I’ve had this idea in the back of my head for ages, it’s centred round buying a building (something like an old Yorkshire mill, or better yet a private island) and dividing it up into a number of homes/offices/co-working paces.
To go with this fantasy I’ve been working out how to build a small scale boutique ISP (most of this would probably work for a small town community fibre or wireless mesh system) to share the hugely expensive high bandwidth symmetric dedicated fibre .
Over the next few posts I’m going to walk through building the PoC for this (which is likely to be where it stays unless I win the lottery)
To work out what I’d need lets first look roughly how home internet connections works.
At the advent of Home Internet there were two methods of delivering IP packets over a telephone/serial line, SLIP and PPP protocol. PPP became the dominant player and was extended to encapsulate PPP packets carried over both ATM (PPPoA) and Ethernet (PPPoE) frames in order to facilitate the move to DSL Home Broadband connections. PPPoE became the standard for the next evolution, FTTX (Where X can be B for building, P for premisses, or H for Home ). Modern home routers include a modem that converts DSL signal back to Ethernet frames and a PPPoE client to unpack the PPP connection back into IP packets to forward on to the network.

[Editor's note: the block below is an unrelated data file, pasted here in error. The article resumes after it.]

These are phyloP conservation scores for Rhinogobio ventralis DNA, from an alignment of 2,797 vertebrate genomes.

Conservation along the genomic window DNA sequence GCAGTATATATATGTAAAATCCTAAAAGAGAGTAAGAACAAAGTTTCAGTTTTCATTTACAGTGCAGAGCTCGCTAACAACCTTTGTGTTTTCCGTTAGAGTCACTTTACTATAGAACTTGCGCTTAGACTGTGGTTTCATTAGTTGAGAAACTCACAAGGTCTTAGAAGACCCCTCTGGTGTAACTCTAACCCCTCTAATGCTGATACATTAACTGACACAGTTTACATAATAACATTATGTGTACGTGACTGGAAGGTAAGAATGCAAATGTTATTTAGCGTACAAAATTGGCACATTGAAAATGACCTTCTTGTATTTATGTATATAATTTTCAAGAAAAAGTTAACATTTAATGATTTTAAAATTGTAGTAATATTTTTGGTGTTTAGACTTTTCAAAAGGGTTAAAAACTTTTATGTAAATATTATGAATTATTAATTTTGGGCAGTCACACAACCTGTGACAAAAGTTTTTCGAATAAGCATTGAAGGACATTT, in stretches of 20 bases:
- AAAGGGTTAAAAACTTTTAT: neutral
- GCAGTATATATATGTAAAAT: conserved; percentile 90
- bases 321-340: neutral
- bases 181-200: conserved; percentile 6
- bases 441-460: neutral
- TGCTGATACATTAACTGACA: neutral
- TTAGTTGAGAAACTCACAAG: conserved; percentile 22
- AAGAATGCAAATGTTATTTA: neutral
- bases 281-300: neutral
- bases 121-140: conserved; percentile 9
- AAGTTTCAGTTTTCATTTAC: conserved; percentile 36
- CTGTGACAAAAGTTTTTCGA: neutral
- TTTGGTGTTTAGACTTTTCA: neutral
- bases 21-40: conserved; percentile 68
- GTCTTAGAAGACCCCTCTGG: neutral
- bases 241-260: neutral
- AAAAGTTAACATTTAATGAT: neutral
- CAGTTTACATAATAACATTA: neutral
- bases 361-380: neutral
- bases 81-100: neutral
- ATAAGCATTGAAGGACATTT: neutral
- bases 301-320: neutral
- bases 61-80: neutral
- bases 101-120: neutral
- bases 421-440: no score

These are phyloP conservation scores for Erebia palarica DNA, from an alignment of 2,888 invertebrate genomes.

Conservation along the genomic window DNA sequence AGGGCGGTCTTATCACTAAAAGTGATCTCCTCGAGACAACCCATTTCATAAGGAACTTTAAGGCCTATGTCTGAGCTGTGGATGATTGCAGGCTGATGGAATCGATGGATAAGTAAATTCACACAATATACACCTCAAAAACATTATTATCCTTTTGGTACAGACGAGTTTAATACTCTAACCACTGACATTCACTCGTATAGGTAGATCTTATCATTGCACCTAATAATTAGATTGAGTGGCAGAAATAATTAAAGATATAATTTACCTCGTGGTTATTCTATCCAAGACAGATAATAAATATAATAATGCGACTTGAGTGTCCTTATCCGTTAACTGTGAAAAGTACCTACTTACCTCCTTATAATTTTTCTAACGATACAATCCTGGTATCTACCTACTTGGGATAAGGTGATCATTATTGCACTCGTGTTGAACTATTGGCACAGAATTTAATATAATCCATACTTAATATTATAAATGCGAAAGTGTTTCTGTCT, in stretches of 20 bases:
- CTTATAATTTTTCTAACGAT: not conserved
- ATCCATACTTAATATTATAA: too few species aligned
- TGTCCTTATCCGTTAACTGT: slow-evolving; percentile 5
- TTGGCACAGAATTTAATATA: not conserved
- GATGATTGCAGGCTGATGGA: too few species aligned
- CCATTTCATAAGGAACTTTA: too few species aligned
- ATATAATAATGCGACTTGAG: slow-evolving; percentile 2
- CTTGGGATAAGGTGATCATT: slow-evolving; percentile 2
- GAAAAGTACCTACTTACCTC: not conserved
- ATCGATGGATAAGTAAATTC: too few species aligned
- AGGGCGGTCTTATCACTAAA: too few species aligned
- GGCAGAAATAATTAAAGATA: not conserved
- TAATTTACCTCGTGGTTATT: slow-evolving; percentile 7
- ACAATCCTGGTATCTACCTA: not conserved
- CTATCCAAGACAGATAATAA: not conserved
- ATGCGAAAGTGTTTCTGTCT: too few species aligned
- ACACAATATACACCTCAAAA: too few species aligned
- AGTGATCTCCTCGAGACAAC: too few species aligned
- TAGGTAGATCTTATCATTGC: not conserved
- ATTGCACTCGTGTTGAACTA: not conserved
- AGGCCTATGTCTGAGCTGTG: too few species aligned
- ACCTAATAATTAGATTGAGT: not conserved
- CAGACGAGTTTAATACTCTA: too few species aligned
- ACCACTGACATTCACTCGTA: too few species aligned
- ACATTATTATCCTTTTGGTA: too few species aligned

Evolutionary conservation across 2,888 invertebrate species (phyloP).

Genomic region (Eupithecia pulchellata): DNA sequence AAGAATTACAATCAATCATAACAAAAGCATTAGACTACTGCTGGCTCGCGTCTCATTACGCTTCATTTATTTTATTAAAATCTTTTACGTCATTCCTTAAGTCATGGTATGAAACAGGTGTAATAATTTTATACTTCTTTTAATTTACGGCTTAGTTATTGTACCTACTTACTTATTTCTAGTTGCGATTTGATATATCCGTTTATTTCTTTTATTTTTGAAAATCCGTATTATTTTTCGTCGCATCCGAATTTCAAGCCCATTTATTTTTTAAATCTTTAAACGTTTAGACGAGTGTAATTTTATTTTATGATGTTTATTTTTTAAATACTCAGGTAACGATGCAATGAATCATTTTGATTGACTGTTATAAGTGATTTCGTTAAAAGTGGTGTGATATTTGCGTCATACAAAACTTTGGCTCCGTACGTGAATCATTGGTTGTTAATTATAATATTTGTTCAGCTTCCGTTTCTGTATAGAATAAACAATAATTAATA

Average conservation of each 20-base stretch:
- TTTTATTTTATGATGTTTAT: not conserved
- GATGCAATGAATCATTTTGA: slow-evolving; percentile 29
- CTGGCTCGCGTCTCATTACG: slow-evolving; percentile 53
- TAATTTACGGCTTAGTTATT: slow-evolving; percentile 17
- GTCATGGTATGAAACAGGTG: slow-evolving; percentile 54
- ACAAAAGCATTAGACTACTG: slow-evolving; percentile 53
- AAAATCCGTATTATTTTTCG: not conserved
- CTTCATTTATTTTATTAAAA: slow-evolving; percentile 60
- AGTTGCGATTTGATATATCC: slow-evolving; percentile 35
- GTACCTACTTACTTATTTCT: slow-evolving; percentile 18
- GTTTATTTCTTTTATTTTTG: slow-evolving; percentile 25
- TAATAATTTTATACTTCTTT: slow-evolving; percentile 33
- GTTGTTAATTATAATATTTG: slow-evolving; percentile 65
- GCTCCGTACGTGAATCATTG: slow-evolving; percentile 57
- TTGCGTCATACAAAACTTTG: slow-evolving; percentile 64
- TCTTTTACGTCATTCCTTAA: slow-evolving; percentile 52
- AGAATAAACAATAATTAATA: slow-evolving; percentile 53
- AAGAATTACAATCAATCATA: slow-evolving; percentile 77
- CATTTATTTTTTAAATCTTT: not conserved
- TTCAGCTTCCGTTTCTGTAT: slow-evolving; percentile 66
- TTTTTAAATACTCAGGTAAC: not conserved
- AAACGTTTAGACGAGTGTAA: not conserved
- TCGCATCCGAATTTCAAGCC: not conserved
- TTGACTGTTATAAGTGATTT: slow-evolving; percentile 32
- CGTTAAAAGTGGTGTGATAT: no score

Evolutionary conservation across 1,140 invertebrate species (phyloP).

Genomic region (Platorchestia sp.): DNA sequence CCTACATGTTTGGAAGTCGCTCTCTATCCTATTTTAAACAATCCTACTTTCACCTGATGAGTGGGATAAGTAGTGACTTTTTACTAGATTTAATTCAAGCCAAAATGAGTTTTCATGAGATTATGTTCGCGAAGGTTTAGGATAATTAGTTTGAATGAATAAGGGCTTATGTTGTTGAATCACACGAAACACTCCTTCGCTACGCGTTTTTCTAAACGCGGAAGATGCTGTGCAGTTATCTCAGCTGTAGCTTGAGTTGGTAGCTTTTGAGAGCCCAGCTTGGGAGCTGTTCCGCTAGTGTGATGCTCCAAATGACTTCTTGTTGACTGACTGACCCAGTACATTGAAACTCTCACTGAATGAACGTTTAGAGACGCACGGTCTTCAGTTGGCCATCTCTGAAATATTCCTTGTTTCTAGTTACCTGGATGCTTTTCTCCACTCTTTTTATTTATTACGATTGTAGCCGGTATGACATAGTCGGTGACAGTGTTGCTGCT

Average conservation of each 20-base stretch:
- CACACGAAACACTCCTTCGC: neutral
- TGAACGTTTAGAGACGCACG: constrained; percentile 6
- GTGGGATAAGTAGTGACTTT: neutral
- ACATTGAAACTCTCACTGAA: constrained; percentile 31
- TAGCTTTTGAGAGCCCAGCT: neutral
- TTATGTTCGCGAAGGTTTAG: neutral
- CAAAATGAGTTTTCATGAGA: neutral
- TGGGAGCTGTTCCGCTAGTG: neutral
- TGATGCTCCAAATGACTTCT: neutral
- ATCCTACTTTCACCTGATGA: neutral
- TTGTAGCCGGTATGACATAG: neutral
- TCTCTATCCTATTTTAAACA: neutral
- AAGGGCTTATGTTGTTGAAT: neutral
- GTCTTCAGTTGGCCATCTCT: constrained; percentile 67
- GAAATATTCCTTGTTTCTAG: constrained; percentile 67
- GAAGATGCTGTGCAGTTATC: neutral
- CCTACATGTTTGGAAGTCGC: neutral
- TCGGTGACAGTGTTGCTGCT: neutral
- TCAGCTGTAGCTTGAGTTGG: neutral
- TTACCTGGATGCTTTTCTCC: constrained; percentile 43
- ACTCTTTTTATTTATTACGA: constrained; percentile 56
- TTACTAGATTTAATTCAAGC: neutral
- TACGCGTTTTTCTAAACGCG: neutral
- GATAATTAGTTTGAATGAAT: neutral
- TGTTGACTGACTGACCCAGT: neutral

This means we need a PPPoE server for the users router to connect to, Linux has PPPoE support both as a client and as a server. I’ve already used the PPPoE client when the router for my FTTC Broadband service was late arriving.
Now we have the basic connection between the users equipment and the ISPs network we need to be able to authenticate each user so we know who is actually trying to connect. You can hard code credentials and details into the PPPoE configuration files, but this doesn’t scale and means you need to restart everything when ever something changes.
The better solution is something called a RADIUS server. RADIUS is a AAA service that can be used to not only authenticate users, but also supply information to the PPPoE server about that user, e.g. a static IP address allocation. RADIUS can also be used for accounting to record how much bandwidth each user has consumed.
RADIUS servers can be backed by a number of different databases but the usual approach is to use LDAP.
In the next post I’ll cover installing the LDAP and RADIUS servers, then configuring them.